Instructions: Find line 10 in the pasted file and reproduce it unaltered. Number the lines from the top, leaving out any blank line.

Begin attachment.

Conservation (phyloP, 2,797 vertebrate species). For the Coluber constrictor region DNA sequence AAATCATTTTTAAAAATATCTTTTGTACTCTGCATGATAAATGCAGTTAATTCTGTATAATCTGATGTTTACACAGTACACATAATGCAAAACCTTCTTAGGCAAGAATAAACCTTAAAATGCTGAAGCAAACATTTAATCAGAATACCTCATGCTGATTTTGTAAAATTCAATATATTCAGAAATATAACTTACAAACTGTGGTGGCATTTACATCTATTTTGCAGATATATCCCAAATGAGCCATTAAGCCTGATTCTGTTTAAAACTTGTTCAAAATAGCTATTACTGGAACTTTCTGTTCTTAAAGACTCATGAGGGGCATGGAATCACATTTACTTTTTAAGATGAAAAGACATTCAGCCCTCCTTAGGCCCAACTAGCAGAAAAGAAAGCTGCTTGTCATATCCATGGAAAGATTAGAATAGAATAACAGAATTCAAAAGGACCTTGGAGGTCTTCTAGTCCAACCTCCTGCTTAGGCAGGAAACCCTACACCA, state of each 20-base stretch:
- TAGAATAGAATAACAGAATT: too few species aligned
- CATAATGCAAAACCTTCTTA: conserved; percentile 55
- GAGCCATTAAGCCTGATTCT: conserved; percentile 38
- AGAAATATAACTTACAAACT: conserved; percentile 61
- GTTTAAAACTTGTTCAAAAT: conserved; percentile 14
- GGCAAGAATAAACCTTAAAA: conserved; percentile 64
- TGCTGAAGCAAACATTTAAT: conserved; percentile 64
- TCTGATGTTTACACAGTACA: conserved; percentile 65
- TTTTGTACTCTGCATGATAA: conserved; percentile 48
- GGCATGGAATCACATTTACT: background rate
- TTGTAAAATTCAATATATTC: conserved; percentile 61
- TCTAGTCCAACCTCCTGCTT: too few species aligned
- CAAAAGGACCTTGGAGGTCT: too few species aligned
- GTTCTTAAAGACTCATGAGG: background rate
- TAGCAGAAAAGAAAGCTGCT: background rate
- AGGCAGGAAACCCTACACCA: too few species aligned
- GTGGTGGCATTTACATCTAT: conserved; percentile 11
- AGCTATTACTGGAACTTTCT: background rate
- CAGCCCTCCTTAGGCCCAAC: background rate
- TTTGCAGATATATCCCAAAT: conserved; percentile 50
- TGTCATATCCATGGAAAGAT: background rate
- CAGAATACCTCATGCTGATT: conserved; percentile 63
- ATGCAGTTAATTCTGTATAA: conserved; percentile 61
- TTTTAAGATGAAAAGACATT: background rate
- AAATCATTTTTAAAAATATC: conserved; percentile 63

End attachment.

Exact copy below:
- TTTTGTACTCTGCATGATAA: conserved; percentile 48